Politics as Declaration: Elements for a reading with Alain Badiou of the Cuban Revolution
Only politics is intrinsically required to declare that the thought that it is the thought of all.
Alain Badiou, Metapolitics
Alain Badiou’s readings of the French Revolution, the Paris Commune, the October Revolution, and the Chinese Cultural Revolution, not to mention his groundbreaking reassessment of Paul as a figure of militant subjectivation, have all in common as their starting point the assertion —as Badiou posits it, for example, when speaking of the Paris Commune— that “a politics appears when a declaration is at one and the same time a decision as to the consequences”. On April 16th, 1961, just as the Bay of Pig’s invasion was about to unfold on the ground after a pre-emptive aerial strike the day before by U.S. sponsored counter-revolutionary forces, Fidel Castro famously —in an impromptu, albeit calculated manner— proclaimed the socialist character of the Cuban Revolution in a centric corner of Downtown Havana in front of thousands of armed militiamen. Does such proclamation amount to an evental declaration as Alain Badiou understands it? What is then the place of this proclamation in the eventality and therefore in the eventalization of the political process called the Cuban Revolution; a process which is as much declarative, that is, nominative, as it is (was) performative? Does this proclamation meet the criteria set (or implied) by Badiou’s own related definition(s) and application(s) of the concept of declaration from Paul through the Chinese Cultural Revolution? Is the figure of [political] declaration in Badiou strictly of notional value or has it instead the necessary conceptual consistency to engage —and to be engaged by—, on an equal axiomatic footing, such concepts as central to Badiou’s philosophico-political grammar and syntax as subject, event, forcing, [evental] site, singularity? To what extent concepts such as nomination and declaration in Badiou are at the same time distinct and inclusive of each other or have evolved, metamorphosed, or even disappeared, since the appearance of Logics of Worlds, without necessarily invalidating such inquiries as set out in these questions? Otherwise, is a political declaration in the Badiouan sense the ultimate place where subject and event, intervention and forcing, singularity and universality become indistinguishable, or, as Badiou posits it in his Saint Paul, is it only pistis, that is “the [point of] absence of any gap between subject and subjectivation”?
With this talk, neither a historiographic exercise nor a mere pedagogical rehearsal, let alone a formal philosophical inquiry, which imagines and/or wishes itself to be an occasion to prompt a multidirectional and yet circular exchange —from philosophy to politics to history and back—, I will engage and try to engage, in the light of Badiou’s theories of the subject, in the recognition and gathering of elements for a reading of the Cuban Revolution —a political process which I would define as an experience in post-foundational radicality— as an event whose most salient peculiarity might be the outsize place that the nominative, declarative act has in its subjectivation practice, with a focus on Ernesto Guevara’s thought and praxis in regard to the revolutionary subject as the forthbringer of a new universal humanity.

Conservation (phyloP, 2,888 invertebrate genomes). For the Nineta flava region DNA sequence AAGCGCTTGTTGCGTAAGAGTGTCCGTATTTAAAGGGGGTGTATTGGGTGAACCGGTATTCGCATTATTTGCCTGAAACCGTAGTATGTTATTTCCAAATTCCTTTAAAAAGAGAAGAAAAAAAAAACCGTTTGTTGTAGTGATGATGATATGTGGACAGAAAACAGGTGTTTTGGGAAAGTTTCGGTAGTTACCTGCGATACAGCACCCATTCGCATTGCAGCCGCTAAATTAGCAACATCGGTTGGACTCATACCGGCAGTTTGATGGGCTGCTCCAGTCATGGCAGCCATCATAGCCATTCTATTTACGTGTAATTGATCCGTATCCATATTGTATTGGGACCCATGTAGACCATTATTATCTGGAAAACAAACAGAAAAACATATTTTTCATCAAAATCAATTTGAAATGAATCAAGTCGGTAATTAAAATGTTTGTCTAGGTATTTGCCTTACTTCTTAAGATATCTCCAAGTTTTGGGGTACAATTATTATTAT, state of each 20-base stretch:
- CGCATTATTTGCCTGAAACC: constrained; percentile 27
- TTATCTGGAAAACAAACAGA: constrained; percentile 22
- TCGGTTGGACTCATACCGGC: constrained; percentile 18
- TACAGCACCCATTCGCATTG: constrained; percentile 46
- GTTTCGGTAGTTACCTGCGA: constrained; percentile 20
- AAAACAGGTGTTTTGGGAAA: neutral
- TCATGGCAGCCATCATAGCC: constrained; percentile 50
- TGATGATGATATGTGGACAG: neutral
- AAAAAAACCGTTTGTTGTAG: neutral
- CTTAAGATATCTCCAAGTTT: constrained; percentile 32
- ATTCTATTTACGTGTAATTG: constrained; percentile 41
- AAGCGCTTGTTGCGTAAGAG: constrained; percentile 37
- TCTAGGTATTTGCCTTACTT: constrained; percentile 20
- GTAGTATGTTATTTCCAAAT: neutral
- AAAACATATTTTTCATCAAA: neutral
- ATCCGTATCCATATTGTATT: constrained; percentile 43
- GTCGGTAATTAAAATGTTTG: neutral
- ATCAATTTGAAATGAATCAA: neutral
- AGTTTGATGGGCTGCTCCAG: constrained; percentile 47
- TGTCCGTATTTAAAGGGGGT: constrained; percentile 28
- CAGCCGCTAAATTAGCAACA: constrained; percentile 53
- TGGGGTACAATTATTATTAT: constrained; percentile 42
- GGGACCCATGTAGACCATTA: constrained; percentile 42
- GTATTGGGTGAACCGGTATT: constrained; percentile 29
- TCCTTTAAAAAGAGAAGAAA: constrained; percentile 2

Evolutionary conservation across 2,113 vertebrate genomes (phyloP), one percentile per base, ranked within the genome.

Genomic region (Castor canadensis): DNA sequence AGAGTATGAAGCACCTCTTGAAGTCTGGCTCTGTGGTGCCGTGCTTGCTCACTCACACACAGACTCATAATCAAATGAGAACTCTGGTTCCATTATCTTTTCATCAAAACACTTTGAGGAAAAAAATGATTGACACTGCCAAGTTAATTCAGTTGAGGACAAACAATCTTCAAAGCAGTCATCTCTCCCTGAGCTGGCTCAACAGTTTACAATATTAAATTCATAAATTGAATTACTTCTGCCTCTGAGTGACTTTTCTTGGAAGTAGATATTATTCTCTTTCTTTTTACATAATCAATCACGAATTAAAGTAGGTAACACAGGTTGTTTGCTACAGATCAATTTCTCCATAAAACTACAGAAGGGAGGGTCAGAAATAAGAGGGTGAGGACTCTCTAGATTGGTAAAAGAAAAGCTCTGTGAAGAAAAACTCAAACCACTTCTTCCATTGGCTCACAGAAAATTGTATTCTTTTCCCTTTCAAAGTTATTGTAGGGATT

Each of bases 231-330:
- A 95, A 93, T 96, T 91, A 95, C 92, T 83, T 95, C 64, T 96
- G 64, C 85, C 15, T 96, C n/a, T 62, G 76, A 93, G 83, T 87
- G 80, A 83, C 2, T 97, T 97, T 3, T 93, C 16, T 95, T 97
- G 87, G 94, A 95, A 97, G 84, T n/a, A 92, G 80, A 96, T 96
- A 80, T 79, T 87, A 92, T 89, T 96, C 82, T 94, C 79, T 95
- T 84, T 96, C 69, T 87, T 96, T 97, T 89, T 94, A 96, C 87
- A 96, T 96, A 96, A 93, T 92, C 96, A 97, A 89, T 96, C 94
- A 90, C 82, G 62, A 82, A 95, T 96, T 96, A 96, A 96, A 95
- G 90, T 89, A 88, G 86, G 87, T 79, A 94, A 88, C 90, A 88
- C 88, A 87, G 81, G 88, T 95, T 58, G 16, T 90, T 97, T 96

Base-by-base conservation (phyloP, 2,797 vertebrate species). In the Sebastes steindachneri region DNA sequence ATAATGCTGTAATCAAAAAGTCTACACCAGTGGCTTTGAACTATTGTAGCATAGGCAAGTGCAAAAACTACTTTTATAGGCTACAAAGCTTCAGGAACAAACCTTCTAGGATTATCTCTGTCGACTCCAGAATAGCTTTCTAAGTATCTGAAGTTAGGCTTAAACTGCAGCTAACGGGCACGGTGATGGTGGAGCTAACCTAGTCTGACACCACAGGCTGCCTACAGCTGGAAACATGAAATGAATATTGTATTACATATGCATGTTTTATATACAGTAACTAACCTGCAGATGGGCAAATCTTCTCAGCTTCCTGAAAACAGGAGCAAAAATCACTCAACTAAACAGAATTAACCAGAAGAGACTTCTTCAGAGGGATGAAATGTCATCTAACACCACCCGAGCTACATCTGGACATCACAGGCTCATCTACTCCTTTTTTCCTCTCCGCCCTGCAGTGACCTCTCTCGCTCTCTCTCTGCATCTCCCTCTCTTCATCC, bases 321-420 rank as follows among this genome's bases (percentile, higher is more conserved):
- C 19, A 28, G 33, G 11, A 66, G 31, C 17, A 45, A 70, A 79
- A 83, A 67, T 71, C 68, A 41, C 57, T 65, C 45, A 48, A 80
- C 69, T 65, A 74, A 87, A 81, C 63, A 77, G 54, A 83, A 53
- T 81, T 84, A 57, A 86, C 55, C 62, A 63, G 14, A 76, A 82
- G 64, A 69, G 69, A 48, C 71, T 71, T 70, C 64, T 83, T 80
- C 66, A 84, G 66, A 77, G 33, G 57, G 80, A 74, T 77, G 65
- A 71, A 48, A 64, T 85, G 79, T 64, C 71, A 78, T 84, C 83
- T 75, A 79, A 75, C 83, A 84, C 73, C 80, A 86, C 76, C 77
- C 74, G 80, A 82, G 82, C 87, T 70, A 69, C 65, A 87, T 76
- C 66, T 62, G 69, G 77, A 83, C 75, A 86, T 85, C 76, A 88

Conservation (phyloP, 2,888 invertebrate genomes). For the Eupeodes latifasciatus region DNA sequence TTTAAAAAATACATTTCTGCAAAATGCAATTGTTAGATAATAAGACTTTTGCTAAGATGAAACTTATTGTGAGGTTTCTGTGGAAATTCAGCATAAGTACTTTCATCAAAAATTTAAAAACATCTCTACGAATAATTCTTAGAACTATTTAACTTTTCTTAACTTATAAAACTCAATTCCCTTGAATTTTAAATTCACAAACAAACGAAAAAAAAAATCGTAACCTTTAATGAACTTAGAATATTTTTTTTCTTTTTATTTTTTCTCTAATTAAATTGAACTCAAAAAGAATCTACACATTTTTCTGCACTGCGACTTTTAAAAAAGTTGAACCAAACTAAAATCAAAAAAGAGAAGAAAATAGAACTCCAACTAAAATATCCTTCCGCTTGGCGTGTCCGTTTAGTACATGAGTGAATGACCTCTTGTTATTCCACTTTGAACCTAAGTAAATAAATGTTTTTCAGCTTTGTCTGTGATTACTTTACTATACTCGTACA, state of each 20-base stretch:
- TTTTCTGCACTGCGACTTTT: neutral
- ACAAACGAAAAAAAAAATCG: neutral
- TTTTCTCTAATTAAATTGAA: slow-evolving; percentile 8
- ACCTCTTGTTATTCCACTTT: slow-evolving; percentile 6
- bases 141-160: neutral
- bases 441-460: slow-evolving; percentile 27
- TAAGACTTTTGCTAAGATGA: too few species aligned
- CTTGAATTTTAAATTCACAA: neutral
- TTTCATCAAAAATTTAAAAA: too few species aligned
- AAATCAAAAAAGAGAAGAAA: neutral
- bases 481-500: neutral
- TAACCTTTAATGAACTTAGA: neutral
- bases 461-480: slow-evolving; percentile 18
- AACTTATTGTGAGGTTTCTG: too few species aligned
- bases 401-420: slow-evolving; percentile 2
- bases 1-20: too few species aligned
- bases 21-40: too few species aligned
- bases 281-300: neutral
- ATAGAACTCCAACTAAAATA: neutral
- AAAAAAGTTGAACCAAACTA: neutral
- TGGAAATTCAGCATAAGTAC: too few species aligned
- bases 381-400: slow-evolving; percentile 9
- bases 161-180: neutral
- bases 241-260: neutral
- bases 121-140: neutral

Rolando Prats is a Cuban poet, writer, translator, and political militant. A founder and leading figure in Cuba of project PAIDEIA (1989-1992) and, in such capacity, co-author and signatory of Tesis de mayo, a political manifesto addressed to the Fourth Congress of the Cuban Communist Party in August 1990 calling for a redefinition of political vanguard and the implosion of the dogmatic boundaries between politics and culture, politics and philosophy, theory and praxis. A founder and Chief Editor of Patrias. Actos y Letras (www.patrias-actosyletras.com) (2016-2022). A founder of Communis Press, a publishing project to be launched in January 2024. In 1996, after two years studying in Paris, where he got his master’s degree in Latin American History from La Sorbonne Nouvelle-Paris III, he established residency in New York, where he works as a translator for the United Nations. His poetry, political essays, interviews, and translations (including new translations of several works by Alain Badiou) are available in print and online on multiple media platforms from Cuba, Spain, Latin America and the United States. In 2016 he returned to Cuba. He currently shares his time between Cuba and the United States.
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